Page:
IWalks without limitations
IIWalks with limitations
IIIWalks using a hand-held mobility device
IVSelf-mobility with limitations; may use powered mobility
VTransported in a manual wheelchair

There is potential for aquatic exercise programs to significantly benefit this population [6, 7]. The unique properties of water provide a desirable environment for children and adolescents with CP [8]. For example, weight-bearing requirements, the amount of trunk control, joint load, and effects of gravity are reduced in water [8]. As a result, aquatic physical activity is more protective of joint integrity than land-based activity [9]. Studies have reported that performing motor skills in the water can potentially increase confidence and lead to less resistance to try difficult tasks compared with land training [10]. Furthermore, activities in the water can be fun and more novel for children, potentially enhancing motivation and interest [11]. Aquatic physical activity may be significantly beneficial for higher GMFCS levels, that is, those with significant movement limitations for whom land-based physical activity may be difficult and limited [6]. It should be noted that there are limited land-based programs for this population [12].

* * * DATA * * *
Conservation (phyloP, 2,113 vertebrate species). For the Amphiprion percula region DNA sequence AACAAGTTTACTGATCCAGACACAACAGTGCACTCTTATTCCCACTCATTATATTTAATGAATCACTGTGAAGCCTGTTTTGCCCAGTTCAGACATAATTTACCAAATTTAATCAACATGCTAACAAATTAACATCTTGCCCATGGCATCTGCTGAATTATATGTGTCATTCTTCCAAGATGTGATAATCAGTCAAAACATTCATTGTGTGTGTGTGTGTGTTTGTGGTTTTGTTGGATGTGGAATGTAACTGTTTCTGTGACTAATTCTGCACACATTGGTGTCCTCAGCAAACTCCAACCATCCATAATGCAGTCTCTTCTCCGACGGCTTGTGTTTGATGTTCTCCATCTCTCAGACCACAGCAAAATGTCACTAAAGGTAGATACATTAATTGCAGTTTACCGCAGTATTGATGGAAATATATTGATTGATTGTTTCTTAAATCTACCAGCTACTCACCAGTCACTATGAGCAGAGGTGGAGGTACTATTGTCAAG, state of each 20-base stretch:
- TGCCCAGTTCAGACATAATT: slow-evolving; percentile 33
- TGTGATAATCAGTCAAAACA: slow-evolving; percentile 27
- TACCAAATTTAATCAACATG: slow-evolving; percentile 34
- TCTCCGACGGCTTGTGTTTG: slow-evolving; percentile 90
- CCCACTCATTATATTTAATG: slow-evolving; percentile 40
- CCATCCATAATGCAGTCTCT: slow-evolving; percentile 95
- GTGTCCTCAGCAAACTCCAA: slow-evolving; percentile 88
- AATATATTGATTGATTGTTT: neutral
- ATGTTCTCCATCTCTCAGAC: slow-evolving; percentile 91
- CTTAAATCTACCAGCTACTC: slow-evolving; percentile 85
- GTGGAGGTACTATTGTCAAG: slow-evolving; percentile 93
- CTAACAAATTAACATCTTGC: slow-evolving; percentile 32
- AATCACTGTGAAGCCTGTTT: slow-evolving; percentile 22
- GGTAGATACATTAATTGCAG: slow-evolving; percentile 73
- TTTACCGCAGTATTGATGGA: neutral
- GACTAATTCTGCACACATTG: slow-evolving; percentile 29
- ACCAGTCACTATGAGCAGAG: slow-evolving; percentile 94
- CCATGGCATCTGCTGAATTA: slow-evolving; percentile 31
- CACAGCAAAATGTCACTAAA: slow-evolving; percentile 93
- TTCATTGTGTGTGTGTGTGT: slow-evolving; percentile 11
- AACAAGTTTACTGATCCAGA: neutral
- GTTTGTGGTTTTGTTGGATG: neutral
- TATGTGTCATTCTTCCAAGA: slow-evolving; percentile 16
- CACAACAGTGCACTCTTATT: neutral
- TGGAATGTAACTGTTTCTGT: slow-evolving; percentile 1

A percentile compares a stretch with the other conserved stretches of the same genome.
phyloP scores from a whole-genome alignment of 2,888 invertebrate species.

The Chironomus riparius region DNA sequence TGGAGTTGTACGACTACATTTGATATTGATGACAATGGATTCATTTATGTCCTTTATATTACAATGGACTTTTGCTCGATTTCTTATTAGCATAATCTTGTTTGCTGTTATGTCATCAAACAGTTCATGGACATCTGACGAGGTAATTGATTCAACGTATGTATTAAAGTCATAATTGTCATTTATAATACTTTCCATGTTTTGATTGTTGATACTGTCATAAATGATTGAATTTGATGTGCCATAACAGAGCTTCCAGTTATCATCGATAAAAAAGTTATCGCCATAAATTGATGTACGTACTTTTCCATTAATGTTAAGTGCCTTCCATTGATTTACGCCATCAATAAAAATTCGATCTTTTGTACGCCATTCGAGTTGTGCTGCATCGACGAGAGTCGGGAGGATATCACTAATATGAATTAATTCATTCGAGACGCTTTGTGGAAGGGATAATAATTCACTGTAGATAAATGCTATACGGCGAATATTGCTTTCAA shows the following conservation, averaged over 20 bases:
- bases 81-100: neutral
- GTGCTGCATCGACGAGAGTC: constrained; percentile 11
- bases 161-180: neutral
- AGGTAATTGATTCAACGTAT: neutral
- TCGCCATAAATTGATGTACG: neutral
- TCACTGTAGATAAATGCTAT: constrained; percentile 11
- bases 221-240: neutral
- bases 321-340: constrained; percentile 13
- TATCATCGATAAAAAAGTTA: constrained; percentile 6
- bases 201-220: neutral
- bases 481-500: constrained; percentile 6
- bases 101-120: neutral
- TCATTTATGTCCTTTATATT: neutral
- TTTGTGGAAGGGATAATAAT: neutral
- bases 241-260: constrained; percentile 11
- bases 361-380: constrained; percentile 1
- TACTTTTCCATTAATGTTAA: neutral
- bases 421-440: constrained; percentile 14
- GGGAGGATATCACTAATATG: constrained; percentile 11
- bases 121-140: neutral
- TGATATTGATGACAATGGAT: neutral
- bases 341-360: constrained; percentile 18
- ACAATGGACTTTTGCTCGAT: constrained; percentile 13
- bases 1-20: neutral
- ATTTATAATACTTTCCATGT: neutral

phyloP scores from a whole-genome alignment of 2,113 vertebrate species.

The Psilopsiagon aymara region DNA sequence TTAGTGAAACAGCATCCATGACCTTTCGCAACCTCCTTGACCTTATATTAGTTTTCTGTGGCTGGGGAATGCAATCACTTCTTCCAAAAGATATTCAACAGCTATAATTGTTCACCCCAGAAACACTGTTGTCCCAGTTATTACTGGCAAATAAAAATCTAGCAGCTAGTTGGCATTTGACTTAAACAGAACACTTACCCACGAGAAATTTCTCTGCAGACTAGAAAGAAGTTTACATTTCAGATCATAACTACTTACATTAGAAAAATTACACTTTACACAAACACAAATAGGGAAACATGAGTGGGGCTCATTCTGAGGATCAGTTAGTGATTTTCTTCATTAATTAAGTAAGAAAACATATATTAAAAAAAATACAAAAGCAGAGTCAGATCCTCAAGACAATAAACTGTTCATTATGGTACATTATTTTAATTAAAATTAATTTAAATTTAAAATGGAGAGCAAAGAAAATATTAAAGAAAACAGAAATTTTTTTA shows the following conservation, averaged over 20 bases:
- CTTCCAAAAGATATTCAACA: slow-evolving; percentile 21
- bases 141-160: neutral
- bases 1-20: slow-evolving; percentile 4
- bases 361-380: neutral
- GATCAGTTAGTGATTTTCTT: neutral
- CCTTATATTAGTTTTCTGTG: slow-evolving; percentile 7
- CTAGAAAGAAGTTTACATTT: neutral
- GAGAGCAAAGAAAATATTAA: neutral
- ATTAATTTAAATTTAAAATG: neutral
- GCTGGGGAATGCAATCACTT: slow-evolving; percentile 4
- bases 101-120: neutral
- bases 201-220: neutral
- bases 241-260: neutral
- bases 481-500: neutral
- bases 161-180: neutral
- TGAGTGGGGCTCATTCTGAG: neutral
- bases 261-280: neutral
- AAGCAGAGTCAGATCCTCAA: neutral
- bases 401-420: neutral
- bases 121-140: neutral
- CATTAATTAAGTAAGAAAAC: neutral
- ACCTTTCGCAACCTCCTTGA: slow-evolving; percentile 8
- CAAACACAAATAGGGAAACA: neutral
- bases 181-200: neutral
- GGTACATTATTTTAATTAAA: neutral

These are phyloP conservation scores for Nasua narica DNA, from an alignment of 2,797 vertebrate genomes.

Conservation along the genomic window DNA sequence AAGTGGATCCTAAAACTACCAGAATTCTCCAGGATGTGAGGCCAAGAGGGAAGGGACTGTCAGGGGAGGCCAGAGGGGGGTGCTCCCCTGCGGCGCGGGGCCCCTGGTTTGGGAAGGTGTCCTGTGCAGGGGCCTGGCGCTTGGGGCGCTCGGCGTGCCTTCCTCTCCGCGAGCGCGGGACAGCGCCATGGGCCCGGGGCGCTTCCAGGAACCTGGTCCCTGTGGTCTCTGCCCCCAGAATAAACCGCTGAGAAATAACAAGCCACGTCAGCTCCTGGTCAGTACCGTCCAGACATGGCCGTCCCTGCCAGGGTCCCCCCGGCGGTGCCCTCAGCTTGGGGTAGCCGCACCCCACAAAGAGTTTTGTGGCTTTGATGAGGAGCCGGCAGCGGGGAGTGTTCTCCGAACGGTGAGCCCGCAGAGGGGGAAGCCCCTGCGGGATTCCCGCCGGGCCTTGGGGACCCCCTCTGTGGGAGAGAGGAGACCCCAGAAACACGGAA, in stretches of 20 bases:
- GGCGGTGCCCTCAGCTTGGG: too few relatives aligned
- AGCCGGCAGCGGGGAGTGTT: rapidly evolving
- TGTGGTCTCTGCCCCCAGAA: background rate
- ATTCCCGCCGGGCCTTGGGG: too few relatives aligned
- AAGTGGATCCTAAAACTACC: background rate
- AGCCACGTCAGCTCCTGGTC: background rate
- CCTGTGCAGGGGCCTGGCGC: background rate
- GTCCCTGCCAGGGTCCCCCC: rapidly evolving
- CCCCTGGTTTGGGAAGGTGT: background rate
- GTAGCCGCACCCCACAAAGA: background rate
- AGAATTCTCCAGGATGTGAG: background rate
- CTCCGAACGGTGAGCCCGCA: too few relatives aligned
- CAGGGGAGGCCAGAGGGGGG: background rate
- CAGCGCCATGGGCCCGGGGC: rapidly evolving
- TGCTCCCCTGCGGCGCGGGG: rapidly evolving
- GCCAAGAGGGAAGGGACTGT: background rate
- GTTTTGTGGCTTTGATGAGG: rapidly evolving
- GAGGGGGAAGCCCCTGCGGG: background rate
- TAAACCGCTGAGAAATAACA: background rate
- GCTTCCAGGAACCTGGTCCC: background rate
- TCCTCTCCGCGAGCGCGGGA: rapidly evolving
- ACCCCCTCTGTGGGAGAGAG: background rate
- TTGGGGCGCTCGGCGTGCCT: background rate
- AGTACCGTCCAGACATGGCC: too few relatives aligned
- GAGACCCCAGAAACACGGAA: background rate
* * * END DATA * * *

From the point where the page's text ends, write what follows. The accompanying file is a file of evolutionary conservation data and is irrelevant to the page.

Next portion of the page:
Since aquatic facilities are available and public acceptance is high, there is significant potential for aquatic programs to benefit children and adolescents with CP and other populations across the severity spectrum [9, 13]. In 2010, Brunton and Bartlett described exercise participation of adolescents with CP [14]. Swimming was consistently rated as one of the most frequent activities reported by participants; it was the second and third most frequent activity for GMFCS levels I, II, and III, and more significantly, the most frequent activity for higher GMFCS levels IV and V. Similarly, Zwier et al. reported that swimming was the second most frequent activity in children with CP aged five to seven, with 71% of these children reporting participation in swimming [15]. In summary, aquatic activities may be a beneficial form of exercise and physical activity for individuals with CP throughout the lifespan. Furthermore, there is evidence that this population with a range of physical and cognitive abilities is already taking part in aquatic activities.